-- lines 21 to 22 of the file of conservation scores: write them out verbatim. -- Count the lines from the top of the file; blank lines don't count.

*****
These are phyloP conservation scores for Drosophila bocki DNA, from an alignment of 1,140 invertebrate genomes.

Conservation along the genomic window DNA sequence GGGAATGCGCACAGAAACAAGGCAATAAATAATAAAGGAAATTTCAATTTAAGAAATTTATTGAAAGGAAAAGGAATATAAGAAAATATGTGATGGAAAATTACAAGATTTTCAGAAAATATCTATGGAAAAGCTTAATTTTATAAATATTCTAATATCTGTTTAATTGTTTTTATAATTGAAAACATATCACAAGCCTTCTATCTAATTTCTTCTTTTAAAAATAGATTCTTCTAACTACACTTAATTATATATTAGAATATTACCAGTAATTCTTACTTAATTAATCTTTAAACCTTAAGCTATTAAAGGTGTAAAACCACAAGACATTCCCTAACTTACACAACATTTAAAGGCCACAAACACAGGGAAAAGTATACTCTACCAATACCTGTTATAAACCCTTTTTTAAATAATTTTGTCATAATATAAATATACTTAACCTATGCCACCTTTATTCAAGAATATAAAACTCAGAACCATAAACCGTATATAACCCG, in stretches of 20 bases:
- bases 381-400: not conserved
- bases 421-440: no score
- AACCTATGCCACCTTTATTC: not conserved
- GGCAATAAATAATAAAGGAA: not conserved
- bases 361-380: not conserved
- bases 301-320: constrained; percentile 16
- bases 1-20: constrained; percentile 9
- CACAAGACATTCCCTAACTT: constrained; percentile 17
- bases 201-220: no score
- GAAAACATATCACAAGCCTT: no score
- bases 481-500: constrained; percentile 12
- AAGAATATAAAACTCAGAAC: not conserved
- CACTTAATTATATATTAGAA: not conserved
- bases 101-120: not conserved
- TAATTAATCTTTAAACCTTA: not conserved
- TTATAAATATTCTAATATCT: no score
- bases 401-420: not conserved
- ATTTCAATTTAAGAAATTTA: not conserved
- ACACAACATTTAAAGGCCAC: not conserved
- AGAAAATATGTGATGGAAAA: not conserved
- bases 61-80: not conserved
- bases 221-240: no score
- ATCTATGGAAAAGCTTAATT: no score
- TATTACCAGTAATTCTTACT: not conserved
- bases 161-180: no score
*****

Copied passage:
- ACACAACATTTAAAGGCCAC: not conserved
- AGAAAATATGTGATGGAAAA: not conserved